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J Stroke. 2013 Sep;15(3):174-81. doi: 10.5853/jos.2013.15.3.174. Epub 2013 Sep 27.

Robot-assisted Therapy in Stroke Rehabilitation.

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  • 1Department of Physical and Rehabilitation Medicine, Stroke and Cerebrovascular Center, Samsung Medical Center, Sungkyunkwan University School of Medicine, Seoul, Korea.
  • 2Department of Physical and Rehabilitation Medicine, Stroke and Cerebrovascular Center, Samsung Medical Center, Sungkyunkwan University School of Medicine, Seoul, Korea. ; Samsung Advanced Institute for Health Science and Technology, Sungkyunkwan University, Seoul, Korea.

Abstract

Research into rehabilitation robotics has grown rapidly and the number of therapeutic rehabilitation robots has expanded dramatically during the last two decades. Robotic rehabilitation therapy can deliver high-dosage and high-intensity training, making it useful for patients with motor disorders caused by stroke or spinal cord disease. Robotic devices used for motor rehabilitation include end-effector and exoskeleton types; herein, we review the clinical use of both types. One application of robot-assisted therapy is improvement of gait function in patients with stroke. Both end-effector and the exoskeleton devices have proven to be effective complements to conventional physiotherapy in patients with subacute stroke, but there is no clear evidence that robotic gait training is superior to conventional physiotherapy in patients with chronic stroke or when delivered alone. In another application, upper limb motor function training in patients recovering from stroke, robot-assisted therapy was comparable or superior to conventional therapy in patients with subacute stroke. With end-effector devices, the intensity of therapy was the most important determinant of upper limb motor recovery. However, there is insufficient evidence for the use of exoskeleton devices for upper limb motor function in patients with stroke. For rehabilitation of hand motor function, either end-effector and exoskeleton devices showed similar or additive effects relative to conventional therapy in patients with chronic stroke. The present evidence supports the use of robot-assisted therapy for improving motor function in stroke patients as an additional therapeutic intervention in combination with the conventional rehabilitation therapies. Nevertheless, there will be substantial opportunities for technical development in near future.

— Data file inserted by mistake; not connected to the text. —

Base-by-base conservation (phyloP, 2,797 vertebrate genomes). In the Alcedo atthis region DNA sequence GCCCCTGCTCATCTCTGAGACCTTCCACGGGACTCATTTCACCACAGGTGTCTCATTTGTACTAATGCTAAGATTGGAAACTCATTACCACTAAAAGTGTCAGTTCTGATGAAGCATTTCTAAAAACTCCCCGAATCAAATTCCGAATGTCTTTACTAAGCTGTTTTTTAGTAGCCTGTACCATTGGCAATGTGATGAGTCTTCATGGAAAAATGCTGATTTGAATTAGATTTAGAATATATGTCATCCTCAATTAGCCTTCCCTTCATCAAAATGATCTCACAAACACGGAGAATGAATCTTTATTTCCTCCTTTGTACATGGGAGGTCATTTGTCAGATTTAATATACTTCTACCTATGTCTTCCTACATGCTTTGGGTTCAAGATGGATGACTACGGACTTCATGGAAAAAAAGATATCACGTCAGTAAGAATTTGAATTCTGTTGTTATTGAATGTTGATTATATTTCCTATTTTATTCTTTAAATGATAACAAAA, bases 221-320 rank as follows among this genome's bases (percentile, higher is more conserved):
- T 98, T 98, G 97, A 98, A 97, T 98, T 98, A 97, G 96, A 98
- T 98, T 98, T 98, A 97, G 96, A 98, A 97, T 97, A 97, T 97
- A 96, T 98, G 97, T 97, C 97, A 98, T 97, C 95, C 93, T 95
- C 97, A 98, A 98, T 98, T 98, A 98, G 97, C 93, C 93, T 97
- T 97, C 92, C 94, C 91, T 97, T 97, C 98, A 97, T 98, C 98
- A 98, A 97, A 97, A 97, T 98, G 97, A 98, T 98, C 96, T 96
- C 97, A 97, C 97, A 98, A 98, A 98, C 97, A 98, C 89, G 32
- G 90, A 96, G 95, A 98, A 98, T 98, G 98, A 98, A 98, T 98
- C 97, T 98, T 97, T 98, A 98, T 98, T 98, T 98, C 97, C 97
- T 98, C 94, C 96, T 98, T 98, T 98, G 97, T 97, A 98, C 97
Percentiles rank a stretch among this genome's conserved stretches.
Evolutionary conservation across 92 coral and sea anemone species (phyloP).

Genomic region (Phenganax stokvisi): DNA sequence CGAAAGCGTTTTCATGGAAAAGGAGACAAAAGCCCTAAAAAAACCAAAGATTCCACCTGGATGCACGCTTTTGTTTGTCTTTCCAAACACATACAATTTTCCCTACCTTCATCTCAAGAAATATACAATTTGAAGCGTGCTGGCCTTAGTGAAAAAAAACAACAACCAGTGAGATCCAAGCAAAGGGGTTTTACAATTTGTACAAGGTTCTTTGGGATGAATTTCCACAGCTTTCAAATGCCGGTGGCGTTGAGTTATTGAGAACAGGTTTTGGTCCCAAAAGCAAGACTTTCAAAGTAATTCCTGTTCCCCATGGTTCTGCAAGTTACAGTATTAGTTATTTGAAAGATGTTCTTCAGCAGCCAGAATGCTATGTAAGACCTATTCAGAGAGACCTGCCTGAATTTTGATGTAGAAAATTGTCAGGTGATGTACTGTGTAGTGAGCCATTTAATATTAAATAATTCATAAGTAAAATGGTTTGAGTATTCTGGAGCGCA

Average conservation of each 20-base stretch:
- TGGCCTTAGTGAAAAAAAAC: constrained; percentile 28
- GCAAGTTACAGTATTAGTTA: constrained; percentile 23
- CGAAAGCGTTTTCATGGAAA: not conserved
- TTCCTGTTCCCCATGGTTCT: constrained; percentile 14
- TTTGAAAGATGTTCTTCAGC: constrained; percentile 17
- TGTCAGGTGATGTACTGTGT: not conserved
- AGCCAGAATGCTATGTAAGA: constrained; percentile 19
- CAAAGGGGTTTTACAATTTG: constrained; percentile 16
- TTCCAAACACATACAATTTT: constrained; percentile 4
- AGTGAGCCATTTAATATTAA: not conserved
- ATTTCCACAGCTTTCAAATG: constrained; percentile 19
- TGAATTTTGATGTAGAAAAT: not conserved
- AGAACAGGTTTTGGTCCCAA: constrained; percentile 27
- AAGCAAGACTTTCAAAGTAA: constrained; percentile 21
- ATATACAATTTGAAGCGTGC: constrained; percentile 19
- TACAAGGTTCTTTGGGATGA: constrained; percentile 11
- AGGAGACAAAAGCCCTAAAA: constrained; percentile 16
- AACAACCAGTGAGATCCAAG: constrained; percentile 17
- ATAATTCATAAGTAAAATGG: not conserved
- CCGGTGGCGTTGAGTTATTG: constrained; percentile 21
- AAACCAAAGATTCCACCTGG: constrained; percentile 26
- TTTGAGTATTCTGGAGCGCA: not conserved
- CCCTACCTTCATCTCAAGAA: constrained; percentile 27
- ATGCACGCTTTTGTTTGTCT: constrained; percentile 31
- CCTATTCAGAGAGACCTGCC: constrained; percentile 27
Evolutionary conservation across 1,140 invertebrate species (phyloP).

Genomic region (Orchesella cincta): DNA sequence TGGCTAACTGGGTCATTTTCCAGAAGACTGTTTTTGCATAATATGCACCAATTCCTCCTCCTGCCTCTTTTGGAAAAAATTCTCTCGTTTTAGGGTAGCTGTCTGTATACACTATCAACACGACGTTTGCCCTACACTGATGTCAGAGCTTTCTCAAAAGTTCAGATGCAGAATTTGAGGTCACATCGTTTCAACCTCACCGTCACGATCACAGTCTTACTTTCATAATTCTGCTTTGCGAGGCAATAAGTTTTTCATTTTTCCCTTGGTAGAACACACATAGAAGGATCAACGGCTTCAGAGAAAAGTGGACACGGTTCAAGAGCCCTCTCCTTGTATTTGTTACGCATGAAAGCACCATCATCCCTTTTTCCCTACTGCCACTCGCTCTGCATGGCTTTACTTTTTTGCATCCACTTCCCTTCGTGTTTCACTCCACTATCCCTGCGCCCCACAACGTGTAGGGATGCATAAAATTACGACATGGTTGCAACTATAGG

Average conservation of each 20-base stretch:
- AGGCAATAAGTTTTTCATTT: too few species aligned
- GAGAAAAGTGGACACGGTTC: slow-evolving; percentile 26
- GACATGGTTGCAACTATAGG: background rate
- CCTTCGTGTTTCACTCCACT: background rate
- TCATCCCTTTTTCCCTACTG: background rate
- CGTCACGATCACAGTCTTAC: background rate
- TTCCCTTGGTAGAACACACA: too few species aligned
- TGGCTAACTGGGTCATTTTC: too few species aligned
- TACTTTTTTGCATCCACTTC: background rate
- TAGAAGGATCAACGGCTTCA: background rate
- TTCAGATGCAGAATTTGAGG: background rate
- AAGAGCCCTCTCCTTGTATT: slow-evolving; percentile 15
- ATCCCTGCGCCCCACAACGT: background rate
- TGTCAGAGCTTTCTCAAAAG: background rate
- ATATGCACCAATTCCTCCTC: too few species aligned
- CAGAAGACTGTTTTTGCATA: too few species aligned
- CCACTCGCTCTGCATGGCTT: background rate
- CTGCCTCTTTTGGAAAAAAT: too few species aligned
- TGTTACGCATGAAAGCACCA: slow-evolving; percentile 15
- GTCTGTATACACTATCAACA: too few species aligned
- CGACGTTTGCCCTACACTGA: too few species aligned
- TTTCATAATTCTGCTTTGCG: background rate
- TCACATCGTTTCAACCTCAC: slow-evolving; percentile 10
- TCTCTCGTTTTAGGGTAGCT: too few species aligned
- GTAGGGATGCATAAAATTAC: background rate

KEYWORDS:

Motor disorder; Rehabilitation; Robot-assisted therapy; Stroke

PMID:
24396811
[PubMed]
PMCID:
PMC3859002
Free PMC Article

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